Williamsburg continues to make its own history. In 1983, the ninth G7 Summit was held in Williamsburg, and Queen Elizabeth II visited Jamestown and Williamsburg in 2007. In 2009, President Barack Obama's first journey on Air Force One was to visit Williamsburg as part of a retreat for House Democrats. As relevant today as when it was founded, the city continues to adapt to changing circumstances. The town has a way of contributing high-profile members to national and international affairs, and of drawing international players in to enjoy its world-class amenities while conducting serious business.

The Little Details

Williamsburg consists of 9.1 square miles situated on a ridge in the Virginia Peninsula between the York River and James River, according to the U.S. Census Bureau. Southeast of Richmond and northwest of Norfolk, Williamsburg occupies the northwest corner of the Hampton Roads metropolitan area. Located on I-64, Williamsburg shares the tourist trade in the area with Virginia Beach, while Norfolk serves as the Hampton Roads major business district. The town of Williamsburg has cool, mild winters and hot, humid summers. It's located further inland than Norfolk, so winters are a little colder and spring is a little warmer than the Norfolk area--just two more reasons to love Williamsburg!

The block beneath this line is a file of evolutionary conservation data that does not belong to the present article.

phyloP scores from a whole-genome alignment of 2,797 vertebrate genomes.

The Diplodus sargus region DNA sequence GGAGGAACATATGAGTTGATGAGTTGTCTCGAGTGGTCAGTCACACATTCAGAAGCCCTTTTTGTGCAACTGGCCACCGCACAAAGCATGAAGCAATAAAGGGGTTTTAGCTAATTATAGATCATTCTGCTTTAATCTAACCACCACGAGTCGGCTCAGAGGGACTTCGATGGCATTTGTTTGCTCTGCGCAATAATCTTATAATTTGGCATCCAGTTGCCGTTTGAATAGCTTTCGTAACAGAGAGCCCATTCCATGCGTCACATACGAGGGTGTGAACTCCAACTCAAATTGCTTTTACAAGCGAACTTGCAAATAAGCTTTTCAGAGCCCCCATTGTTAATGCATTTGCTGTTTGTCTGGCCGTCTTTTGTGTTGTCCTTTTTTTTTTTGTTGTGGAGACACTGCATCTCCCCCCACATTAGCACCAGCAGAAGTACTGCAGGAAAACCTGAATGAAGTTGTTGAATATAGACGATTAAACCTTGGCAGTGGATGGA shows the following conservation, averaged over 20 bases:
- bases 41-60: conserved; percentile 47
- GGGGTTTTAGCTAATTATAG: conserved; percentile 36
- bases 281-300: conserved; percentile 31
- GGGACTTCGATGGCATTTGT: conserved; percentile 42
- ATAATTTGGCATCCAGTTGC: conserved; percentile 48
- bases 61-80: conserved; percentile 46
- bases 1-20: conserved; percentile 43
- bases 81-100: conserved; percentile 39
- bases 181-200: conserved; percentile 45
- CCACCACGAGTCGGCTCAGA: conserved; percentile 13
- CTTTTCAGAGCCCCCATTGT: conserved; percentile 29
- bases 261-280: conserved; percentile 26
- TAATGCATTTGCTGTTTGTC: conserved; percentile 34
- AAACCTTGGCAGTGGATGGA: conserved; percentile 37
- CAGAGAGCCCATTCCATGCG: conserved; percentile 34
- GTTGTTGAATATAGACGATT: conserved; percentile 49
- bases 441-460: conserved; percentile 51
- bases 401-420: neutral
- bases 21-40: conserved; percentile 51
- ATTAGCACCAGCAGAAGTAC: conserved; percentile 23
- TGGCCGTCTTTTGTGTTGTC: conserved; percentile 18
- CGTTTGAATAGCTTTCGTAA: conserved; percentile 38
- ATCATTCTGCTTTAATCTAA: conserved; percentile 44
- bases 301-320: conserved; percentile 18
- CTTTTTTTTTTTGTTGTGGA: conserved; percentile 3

Local Attractions

Colonial Williamsburg offers educational tours and experiences for children and adults of all ages, from DeWitt Wallace Decorative Arts Museum and Abby Aldrich Rockefeller Folk Art Museum, to costumed guides and historic downtown tours. Virginia's first Capitol building and the Governor's Palace are both located in Williamsburg, along with Bruton Parish Church--the oldest continually operating church in the U.S. Just down the Road, Busch Gardens Williamsburg and Water Country USA attract vacationers of all ages. Roller coasters, water features, shows and attractions make Williamsburg not just an excellent tourist destination, but a particularly fun place to live.

The independent city of Williamsburg shares schools and courts with the larger James City County, as well as supporting three community colleges and the venerable College of William and Mary -- America's second-oldest college, next to Harvard. When you live in Williamsburg you can expect a delicious mixture of historic splendor and modern convenience.

Rent Report

December 2017 Williamsburg Rent Report